Infliximab
Infliximab (Remicade; Centocor) is a mouse/human chimeric anti-TNFa monoclonal antibody comprising a mouse variable region and a human IgG1 constant region. It binds to soluble and transmembrane TNFa molecules, blocking their action, and induces complement-mediated cell lysis of cells expressing transmembrane TNFa.(21,30) The drug is currently licensed for the treatment of rheumatoid arthritis and Crohn’s disease. Infliximab has shown efficacy in the treatment of plaque-type and even recalcitrant psoriasis, alone or combined with methotrexate.(31–33) It offers rapid onset of action (two weeks) after a 5 or 10mg/kg infusion dose, and there are several reports of sustained benefit after an induction dose or in maintenance therapy.(34,35)

However, in our personal experience, infliximab as long-term monotherapy shows a decrease in efficacy, reflected in a shortening of drug clearance between doses, or a lesser reduction in PASI score after infusions.(36) This loss of efficacy could be related to the formation of human antichimeric antibodies – a situation that could be prevented by concomitant use of methotrexate.(36,37)

The most frequent side-effects of infliximab are infusion-related reactions, infections, headache, vertigo, flushing, abnormal hepatic function and fatigue. Like other anti-TNFa drugs, it could produce antinuclear antibodies, demyelinating disorders, worsening of heart failure and an increased rate of infections. For this reason, a tuberculin test is required in all patients undergoing therapy with infliximab.(21,30)

[[HPE21_fig1_78]]

Adalimumab
Adalimumab (Humira; Abbott) is a fully human monoclonal antibody IgG1 that binds and blocks soluble and transmembrane TNFa. It is currently approved for rheumatoid arthritis, and some phase II and III studies show clinical efficacy by lowering the PASI scores.(25,38,39) Dosing in psoriasis varies from 40mg weekly to 40mg every other week, with a loading dose of 80mg. Its fully human structure makes adalimumab theoretically less immunogenic than its predecessors. The primary side-effect is pain at the injection site, while other commonly reported problems are mild headache, nausea, elevated triglycerides, cough, sinus congestion and fatigue. Like other anti-TNFa therapies, it could produce other infrequent side-effects(39) (see etanercept and infliximab).

[[HPE21_table1_79]]

References

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  7. Br J Dermatol 1992;126:1-9.
  8. Br J Dermatol 2002;146:546-51.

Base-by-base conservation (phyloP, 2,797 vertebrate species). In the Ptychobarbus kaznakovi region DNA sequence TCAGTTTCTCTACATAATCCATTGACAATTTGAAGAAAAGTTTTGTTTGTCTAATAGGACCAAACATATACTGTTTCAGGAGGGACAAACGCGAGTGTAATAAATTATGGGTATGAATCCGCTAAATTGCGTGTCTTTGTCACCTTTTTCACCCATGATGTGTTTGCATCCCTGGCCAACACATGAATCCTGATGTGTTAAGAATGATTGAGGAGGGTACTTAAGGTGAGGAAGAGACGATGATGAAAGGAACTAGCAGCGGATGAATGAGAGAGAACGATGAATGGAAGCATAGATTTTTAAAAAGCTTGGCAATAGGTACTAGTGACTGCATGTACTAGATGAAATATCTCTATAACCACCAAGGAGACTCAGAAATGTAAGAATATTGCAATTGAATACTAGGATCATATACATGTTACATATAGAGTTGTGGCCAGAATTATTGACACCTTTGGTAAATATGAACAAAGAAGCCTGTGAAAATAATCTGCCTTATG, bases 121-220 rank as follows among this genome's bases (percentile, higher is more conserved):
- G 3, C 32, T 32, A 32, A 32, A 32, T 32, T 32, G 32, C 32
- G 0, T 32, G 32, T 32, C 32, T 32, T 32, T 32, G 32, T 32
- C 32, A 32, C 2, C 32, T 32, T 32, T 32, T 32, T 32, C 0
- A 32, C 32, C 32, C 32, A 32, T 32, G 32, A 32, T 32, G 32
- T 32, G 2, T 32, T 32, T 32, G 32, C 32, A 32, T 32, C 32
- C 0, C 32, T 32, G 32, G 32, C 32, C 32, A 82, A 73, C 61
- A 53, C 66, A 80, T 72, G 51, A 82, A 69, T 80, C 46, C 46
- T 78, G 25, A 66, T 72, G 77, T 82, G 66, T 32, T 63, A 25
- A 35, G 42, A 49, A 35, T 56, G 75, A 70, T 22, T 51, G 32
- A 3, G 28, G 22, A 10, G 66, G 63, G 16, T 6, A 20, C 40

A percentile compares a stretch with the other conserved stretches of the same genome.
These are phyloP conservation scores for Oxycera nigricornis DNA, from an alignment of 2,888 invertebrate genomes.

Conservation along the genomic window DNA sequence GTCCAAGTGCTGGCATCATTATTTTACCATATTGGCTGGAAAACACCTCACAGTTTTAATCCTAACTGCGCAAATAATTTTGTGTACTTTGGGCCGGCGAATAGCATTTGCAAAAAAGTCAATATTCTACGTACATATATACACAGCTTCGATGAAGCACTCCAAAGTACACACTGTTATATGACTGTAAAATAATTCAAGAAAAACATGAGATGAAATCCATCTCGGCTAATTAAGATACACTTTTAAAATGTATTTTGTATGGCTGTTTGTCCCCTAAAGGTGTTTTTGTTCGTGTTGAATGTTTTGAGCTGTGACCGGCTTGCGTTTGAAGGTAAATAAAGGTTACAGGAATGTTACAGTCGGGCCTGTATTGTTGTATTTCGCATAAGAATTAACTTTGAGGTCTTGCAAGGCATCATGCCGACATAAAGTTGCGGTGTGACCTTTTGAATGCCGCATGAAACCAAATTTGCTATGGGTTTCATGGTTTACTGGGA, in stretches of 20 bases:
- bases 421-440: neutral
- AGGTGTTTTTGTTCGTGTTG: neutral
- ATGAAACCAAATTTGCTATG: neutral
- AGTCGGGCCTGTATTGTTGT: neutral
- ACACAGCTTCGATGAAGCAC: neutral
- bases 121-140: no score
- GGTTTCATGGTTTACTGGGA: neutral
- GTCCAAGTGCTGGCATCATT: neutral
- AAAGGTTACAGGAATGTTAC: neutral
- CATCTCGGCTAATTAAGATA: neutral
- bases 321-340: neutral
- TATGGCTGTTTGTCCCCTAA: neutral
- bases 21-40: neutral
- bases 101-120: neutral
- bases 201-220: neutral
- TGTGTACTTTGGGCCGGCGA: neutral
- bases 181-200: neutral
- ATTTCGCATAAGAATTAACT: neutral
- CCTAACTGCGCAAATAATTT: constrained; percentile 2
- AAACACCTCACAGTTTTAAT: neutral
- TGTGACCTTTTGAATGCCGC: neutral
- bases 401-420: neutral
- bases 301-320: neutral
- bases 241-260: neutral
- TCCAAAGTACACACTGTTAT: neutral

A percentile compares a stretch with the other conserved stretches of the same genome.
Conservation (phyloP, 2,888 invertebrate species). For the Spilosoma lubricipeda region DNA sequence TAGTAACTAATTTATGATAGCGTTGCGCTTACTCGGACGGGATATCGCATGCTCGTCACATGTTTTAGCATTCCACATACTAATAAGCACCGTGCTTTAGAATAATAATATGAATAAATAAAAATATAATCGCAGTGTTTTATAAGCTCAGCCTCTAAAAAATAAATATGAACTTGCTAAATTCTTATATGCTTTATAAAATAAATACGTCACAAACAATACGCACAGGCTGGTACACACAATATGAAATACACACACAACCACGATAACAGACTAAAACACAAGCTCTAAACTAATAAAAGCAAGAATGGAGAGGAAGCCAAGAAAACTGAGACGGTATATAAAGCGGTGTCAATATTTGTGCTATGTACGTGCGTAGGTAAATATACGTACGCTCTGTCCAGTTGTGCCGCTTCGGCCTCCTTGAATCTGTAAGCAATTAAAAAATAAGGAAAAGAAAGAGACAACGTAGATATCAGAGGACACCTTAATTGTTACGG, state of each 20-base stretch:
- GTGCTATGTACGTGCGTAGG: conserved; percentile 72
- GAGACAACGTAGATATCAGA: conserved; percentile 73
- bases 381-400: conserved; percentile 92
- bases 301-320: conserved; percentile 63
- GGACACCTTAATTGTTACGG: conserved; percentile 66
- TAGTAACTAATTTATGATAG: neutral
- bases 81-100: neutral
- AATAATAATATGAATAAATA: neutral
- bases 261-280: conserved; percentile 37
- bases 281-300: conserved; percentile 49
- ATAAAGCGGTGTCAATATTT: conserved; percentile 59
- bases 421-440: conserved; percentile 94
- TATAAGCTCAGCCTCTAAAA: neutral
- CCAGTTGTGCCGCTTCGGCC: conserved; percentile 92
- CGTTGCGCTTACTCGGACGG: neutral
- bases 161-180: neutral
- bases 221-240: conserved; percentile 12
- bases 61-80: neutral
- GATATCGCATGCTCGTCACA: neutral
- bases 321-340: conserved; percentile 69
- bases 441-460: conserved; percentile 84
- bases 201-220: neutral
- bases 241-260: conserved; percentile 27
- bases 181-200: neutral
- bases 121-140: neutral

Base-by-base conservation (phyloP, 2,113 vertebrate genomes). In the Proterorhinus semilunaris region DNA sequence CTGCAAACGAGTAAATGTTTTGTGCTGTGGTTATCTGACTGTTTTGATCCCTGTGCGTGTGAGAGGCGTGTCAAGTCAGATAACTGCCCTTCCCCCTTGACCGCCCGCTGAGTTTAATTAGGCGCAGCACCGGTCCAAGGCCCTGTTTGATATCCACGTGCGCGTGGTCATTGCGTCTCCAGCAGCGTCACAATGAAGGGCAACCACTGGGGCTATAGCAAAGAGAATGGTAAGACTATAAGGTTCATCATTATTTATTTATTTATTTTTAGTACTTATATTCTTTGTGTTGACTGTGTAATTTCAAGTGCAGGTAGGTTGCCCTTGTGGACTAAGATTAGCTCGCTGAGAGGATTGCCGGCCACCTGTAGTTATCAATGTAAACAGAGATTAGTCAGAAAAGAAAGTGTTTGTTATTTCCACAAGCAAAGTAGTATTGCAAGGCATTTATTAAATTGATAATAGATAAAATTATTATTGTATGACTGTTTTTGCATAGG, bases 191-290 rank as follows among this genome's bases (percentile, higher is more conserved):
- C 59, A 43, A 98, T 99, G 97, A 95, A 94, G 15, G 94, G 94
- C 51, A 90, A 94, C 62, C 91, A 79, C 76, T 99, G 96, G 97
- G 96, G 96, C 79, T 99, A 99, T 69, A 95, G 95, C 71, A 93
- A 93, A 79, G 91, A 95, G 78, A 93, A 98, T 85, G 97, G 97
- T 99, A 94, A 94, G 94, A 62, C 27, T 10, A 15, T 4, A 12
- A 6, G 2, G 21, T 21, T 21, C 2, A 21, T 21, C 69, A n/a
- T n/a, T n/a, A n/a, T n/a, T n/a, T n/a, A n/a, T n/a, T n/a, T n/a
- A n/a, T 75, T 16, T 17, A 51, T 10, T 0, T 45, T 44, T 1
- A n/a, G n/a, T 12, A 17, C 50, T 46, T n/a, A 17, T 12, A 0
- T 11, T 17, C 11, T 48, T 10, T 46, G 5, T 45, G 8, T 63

9. Dermatol Clin 2004;22:371-7.
  10. J Am Acad Dermatol 2003;49:S87-97.
  11. Dermatol Clin 2004;22:407-26.
  12. Eur J Dermatol 2003;13:117-23.
  13. J Am Acad Dermatol 2002;47:821-33.
  14. Biogen Inc amevive (Alefacept) briefing document. Available from: http://www.fda.gov/ohrms/dockets/ac/02/briefing/3865B1_01_Biogen.pdf
  15. J Am Acad Dermatol 2003;49:816-25.
  16. Dermatol Clin 2004;22:422-8.
  17. Gordon KB, et al. Efalizumab provides rapid clinical benefit for patients with moderate to severe plaque psoriasis. Poster presented at: 62th Annual Meeting of the American Academy of Dermatology; February 2004. Washington, DC.
  18. JAMA 2003;290:3073-80.
  19. Gottlieb AB, et al. Efficacy and safety of efalizumab (anti CD11a) long term treatment: Preliminary findings from an open-label trial. Poster presented at: 62th Annual Meeting of the American Academy of Dermatology; February 2004. Washington, DC.
  20. N Engl J Med 2003;349:2004-13.
  21. Br J Dermatol 2004;151:3-15.
  22. Dermatol Clin 2004;22:449-59.
  23. J Am Acad Dermatol 2003;49:S105-11.
  24. Arch Dermatol 2003;139:1627-32.
  25. Lancet 2000;356:385-90.
  26. Arthritis Rheum 2001;44:2862-9.
  27. Neurology 2001;57:1885-9.
  28. Lancet 2002;359:579-80.
  29. Ann Intern Med 2003;138:507-11.
  30. Dermatol Clin 2004;22:437-47.
  31. Med Clin (Barc) 2004;123:657-8.
  32. J Am Acad Dermatol 2000;42:829-30.
  33. Clin Exp Dermatol 2001;26:27-9.
  34. J Am Acad Dermatol 2003;48:829-35.
  35. J Am Acad Dermatol 2003;48:68-75.
  36. Mahiques Santos L, et al. Treatment of severe refractory psoriasis with infliximab. Clinical outcomes alter one year of therapy. Med Clin (Barc) In press 2005.
  37. Lancet 2002;359:1541-9.
  38. Br J Dermatol 2004;151:492-6.
  39. Dermatol Ther 2004;17:427-31.